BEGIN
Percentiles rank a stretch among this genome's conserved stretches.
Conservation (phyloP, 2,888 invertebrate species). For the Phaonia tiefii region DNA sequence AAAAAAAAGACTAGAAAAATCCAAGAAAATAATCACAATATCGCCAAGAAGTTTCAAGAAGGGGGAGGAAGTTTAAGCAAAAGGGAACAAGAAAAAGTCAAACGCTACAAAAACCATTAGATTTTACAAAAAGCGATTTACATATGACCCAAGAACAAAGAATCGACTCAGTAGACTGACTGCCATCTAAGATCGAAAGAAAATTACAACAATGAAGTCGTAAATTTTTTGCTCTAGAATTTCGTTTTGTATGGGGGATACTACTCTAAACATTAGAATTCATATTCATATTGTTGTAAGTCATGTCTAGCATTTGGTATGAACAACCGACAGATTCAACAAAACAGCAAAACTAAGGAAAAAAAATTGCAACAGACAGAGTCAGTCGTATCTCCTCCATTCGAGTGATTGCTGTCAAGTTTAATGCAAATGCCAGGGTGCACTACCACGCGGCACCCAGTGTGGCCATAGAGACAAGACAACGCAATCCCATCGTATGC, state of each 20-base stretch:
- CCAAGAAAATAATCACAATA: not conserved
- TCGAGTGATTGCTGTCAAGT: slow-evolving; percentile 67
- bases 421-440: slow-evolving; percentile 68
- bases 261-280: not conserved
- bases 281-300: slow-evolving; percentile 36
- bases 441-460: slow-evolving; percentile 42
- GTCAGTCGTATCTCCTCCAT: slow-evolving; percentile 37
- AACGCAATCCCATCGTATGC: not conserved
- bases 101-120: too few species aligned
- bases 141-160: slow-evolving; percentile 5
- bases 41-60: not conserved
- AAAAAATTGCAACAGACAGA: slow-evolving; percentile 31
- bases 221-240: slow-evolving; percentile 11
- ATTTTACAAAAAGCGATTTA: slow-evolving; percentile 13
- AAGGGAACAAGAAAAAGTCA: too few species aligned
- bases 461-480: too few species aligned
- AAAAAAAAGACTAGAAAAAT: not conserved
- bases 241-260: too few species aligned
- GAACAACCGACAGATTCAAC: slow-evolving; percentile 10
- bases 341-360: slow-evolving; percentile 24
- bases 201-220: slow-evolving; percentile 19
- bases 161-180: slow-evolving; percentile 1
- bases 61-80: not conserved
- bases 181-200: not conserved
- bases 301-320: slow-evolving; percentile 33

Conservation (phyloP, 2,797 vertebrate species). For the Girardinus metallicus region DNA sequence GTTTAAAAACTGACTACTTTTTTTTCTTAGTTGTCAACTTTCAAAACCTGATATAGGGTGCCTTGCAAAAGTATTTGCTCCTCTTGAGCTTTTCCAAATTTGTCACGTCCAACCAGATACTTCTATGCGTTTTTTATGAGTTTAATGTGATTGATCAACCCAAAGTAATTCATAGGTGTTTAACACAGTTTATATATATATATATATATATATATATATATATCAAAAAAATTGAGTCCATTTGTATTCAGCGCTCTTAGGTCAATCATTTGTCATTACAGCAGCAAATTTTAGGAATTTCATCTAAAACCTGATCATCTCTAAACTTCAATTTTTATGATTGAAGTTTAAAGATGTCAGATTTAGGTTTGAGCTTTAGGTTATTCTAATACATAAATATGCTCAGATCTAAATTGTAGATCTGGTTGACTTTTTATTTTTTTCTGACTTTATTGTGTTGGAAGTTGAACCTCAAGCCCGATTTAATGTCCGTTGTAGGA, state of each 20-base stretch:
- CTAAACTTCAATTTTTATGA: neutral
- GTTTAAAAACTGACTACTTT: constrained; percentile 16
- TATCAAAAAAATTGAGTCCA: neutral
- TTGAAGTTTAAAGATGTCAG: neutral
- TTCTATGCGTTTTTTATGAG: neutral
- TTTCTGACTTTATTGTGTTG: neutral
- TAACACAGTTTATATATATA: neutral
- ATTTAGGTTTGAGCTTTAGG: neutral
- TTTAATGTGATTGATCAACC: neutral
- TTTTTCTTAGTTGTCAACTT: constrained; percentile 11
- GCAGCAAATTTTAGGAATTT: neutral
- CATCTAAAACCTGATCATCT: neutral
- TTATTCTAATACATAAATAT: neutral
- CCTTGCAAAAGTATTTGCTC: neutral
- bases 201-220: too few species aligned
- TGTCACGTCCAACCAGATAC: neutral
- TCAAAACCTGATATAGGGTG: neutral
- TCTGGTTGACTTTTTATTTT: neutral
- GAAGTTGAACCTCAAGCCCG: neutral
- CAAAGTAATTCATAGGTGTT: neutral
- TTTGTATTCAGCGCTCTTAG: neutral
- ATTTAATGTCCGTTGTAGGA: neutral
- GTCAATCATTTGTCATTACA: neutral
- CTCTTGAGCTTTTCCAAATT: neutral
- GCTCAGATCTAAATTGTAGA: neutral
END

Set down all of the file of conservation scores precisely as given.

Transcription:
Percentiles rank a stretch among this genome's conserved stretches.
Conservation (phyloP, 2,888 invertebrate species). For the Phaonia tiefii region DNA sequence AAAAAAAAGACTAGAAAAATCCAAGAAAATAATCACAATATCGCCAAGAAGTTTCAAGAAGGGGGAGGAAGTTTAAGCAAAAGGGAACAAGAAAAAGTCAAACGCTACAAAAACCATTAGATTTTACAAAAAGCGATTTACATATGACCCAAGAACAAAGAATCGACTCAGTAGACTGACTGCCATCTAAGATCGAAAGAAAATTACAACAATGAAGTCGTAAATTTTTTGCTCTAGAATTTCGTTTTGTATGGGGGATACTACTCTAAACATTAGAATTCATATTCATATTGTTGTAAGTCATGTCTAGCATTTGGTATGAACAACCGACAGATTCAACAAAACAGCAAAACTAAGGAAAAAAAATTGCAACAGACAGAGTCAGTCGTATCTCCTCCATTCGAGTGATTGCTGTCAAGTTTAATGCAAATGCCAGGGTGCACTACCACGCGGCACCCAGTGTGGCCATAGAGACAAGACAACGCAATCCCATCGTATGC, state of each 20-base stretch:
- CCAAGAAAATAATCACAATA: not conserved
- TCGAGTGATTGCTGTCAAGT: slow-evolving; percentile 67
- bases 421-440: slow-evolving; percentile 68
- bases 261-280: not conserved
- bases 281-300: slow-evolving; percentile 36
- bases 441-460: slow-evolving; percentile 42
- GTCAGTCGTATCTCCTCCAT: slow-evolving; percentile 37
- AACGCAATCCCATCGTATGC: not conserved
- bases 101-120: too few species aligned
- bases 141-160: slow-evolving; percentile 5
- bases 41-60: not conserved
- AAAAAATTGCAACAGACAGA: slow-evolving; percentile 31
- bases 221-240: slow-evolving; percentile 11
- ATTTTACAAAAAGCGATTTA: slow-evolving; percentile 13
- AAGGGAACAAGAAAAAGTCA: too few species aligned
- bases 461-480: too few species aligned
- AAAAAAAAGACTAGAAAAAT: not conserved
- bases 241-260: too few species aligned
- GAACAACCGACAGATTCAAC: slow-evolving; percentile 10
- bases 341-360: slow-evolving; percentile 24
- bases 201-220: slow-evolving; percentile 19
- bases 161-180: slow-evolving; percentile 1
- bases 61-80: not conserved
- bases 181-200: not conserved
- bases 301-320: slow-evolving; percentile 33

Conservation (phyloP, 2,797 vertebrate species). For the Girardinus metallicus region DNA sequence GTTTAAAAACTGACTACTTTTTTTTCTTAGTTGTCAACTTTCAAAACCTGATATAGGGTGCCTTGCAAAAGTATTTGCTCCTCTTGAGCTTTTCCAAATTTGTCACGTCCAACCAGATACTTCTATGCGTTTTTTATGAGTTTAATGTGATTGATCAACCCAAAGTAATTCATAGGTGTTTAACACAGTTTATATATATATATATATATATATATATATATATCAAAAAAATTGAGTCCATTTGTATTCAGCGCTCTTAGGTCAATCATTTGTCATTACAGCAGCAAATTTTAGGAATTTCATCTAAAACCTGATCATCTCTAAACTTCAATTTTTATGATTGAAGTTTAAAGATGTCAGATTTAGGTTTGAGCTTTAGGTTATTCTAATACATAAATATGCTCAGATCTAAATTGTAGATCTGGTTGACTTTTTATTTTTTTCTGACTTTATTGTGTTGGAAGTTGAACCTCAAGCCCGATTTAATGTCCGTTGTAGGA, state of each 20-base stretch:
- CTAAACTTCAATTTTTATGA: neutral
- GTTTAAAAACTGACTACTTT: constrained; percentile 16
- TATCAAAAAAATTGAGTCCA: neutral
- TTGAAGTTTAAAGATGTCAG: neutral
- TTCTATGCGTTTTTTATGAG: neutral
- TTTCTGACTTTATTGTGTTG: neutral
- TAACACAGTTTATATATATA: neutral
- ATTTAGGTTTGAGCTTTAGG: neutral
- TTTAATGTGATTGATCAACC: neutral
- TTTTTCTTAGTTGTCAACTT: constrained; percentile 11
- GCAGCAAATTTTAGGAATTT: neutral
- CATCTAAAACCTGATCATCT: neutral
- TTATTCTAATACATAAATAT: neutral
- CCTTGCAAAAGTATTTGCTC: neutral
- bases 201-220: too few species aligned
- TGTCACGTCCAACCAGATAC: neutral
- TCAAAACCTGATATAGGGTG: neutral
- TCTGGTTGACTTTTTATTTT: neutral
- GAAGTTGAACCTCAAGCCCG: neutral
- CAAAGTAATTCATAGGTGTT: neutral
- TTTGTATTCAGCGCTCTTAG: neutral
- ATTTAATGTCCGTTGTAGGA: neutral
- GTCAATCATTTGTCATTACA: neutral
- CTCTTGAGCTTTTCCAAATT: neutral
- GCTCAGATCTAAATTGTAGA: neutral